nne Arundel County Executive O. James Lighthizer signed a contract with the Baltimore Gas and Electic Co. today to conduct a test burn of sewage sludge from the county's Cox Creek Wastewater Treatment Plant.
Lighthizer called the one-year experiment "the first of its kind anywhere in the United States" in that it provides for the incineration of municipal sludge in a privately owned utility company furnace.
The experiment will cost the county $14,000 a month. An additional $248,400 capital cost will be divided between the county and BG&E but paid back to BG&E should the experiment prove successful.
Lighthizer said he hopes the test burning will dispose of the entire Cox Creek sludge inventory. The sludge backup led last month to a construction moratorium that the county lifted two days ago, announcing that the county would dispose of the Cox Creek sludge through a land application plan.
That land application plan, which would mix the sludge with lime and sell it as fertilizer, will remain in effect as "a backup plan," according to Thomas Neel, director of the county utilities bureau.
Chris H. Poindexter, BG&E's vice president of engineering and construction, said his company will not profit from the experiment, as the sludge burned will be 95 percent solid and will thus require a higher ratio of coal for evaporation.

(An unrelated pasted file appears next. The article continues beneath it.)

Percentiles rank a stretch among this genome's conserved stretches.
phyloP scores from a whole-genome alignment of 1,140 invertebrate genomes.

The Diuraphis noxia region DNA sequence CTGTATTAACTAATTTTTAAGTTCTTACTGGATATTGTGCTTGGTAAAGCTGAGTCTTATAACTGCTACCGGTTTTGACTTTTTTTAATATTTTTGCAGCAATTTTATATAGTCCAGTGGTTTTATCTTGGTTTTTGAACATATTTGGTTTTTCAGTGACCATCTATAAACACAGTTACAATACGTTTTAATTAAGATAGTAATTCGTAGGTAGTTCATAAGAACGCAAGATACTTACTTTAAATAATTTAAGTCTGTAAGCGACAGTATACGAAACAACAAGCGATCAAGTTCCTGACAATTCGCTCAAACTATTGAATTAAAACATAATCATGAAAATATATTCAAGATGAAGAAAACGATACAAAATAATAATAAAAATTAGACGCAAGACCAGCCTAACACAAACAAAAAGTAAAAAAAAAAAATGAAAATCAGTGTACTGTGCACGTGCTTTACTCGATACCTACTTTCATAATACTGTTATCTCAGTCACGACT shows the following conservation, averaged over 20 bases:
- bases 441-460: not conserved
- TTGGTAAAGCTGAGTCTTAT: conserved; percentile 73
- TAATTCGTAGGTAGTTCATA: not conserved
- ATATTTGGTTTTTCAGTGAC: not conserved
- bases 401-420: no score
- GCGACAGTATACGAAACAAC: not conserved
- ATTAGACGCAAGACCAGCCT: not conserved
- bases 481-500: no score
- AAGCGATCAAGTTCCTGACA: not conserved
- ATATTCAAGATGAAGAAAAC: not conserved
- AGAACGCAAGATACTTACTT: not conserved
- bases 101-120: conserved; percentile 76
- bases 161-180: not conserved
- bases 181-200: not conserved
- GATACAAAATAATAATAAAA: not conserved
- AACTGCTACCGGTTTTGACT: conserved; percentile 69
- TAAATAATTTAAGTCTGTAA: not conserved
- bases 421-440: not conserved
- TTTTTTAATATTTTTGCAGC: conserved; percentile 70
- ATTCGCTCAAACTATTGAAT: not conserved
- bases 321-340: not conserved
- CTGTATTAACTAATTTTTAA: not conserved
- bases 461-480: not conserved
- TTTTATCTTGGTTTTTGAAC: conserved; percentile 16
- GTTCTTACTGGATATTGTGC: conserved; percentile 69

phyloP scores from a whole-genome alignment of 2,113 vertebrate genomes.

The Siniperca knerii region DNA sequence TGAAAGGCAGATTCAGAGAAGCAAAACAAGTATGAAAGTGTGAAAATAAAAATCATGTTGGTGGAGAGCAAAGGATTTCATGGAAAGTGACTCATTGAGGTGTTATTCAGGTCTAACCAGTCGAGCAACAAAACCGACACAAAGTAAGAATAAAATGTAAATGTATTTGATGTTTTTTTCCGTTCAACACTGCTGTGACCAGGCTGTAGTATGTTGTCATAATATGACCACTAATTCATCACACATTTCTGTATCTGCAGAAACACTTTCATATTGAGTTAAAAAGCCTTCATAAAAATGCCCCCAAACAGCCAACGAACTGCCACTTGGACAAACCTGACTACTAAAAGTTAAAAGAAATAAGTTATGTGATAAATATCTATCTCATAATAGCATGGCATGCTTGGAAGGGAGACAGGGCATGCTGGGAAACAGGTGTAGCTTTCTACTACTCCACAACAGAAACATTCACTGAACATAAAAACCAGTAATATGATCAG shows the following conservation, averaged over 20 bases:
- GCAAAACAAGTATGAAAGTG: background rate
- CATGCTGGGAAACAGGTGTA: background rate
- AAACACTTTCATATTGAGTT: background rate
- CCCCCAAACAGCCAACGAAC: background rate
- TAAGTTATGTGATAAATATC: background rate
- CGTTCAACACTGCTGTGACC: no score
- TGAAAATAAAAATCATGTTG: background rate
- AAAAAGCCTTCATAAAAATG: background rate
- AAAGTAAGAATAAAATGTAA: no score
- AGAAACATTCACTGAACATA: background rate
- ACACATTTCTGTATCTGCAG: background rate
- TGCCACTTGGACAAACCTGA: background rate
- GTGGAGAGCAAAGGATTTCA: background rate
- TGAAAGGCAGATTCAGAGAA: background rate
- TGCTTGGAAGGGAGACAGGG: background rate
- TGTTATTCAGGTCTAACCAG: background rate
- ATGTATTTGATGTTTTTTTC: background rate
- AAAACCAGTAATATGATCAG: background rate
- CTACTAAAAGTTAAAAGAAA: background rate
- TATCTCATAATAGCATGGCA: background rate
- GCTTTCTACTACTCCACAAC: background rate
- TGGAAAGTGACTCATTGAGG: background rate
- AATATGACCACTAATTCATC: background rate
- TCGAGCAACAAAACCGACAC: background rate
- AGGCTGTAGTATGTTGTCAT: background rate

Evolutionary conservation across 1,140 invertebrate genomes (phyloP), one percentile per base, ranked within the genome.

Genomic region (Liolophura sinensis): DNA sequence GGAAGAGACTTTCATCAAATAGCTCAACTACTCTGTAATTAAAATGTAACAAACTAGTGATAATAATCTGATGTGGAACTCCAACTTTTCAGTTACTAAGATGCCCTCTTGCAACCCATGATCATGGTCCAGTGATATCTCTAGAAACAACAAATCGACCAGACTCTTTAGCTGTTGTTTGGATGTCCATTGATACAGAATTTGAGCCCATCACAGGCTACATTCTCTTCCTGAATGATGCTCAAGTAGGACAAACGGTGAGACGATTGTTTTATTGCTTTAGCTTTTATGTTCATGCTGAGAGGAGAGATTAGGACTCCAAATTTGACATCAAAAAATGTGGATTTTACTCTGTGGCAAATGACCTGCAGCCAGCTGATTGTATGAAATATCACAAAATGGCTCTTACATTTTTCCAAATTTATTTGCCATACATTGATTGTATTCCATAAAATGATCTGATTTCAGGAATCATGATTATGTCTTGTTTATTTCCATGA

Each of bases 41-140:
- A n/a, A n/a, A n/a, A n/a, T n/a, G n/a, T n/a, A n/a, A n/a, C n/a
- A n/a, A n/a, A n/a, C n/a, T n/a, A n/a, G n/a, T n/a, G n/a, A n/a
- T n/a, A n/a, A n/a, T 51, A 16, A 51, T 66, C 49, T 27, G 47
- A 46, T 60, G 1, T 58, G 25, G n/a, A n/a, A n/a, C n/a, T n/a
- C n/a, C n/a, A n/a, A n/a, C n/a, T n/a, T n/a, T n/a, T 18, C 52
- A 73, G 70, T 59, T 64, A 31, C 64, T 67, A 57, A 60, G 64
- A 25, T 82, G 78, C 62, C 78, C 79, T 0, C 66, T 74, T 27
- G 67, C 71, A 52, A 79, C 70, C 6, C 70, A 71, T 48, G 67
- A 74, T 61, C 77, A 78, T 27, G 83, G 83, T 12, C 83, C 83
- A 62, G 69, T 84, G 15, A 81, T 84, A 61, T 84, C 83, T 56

But he said the company will benefit in the long run from the resolution of the county's sludge problem, which had caused the state health department to impose a capacity limit of 9.6 million gallons a day on the Cox Creek plant, as opposed to the 15 million for which it was designed.
Poindexter also said BG&E is looking into future projects to dry the sludge before burning it, which could make the operation profitable.
In addition to the May 16 construction moratorium, the county imposed a sewer-line moratorium last December that prevented BG&E and other companies from expanding their operations in the northern part of the county.
"As the area grows, so grows our company," Poindexter said.
The incineration, which began Wednesday, takes place at BG&E's Herbert A. Wagner power plant two blocks north of the Cox Creek Plant.
Under the terms of the contract, the county will tranport 200 tons of sludge per day by truck to the BG&E site, where it will be incinerated in a coal-fired generator that operates at a temperature of 3,000 degrees, farenheit.
Poindexter said the high temperature--twice that at which Cox Creek now burns some of its sludge--will prevent environmental hazards often associated with sludge burning.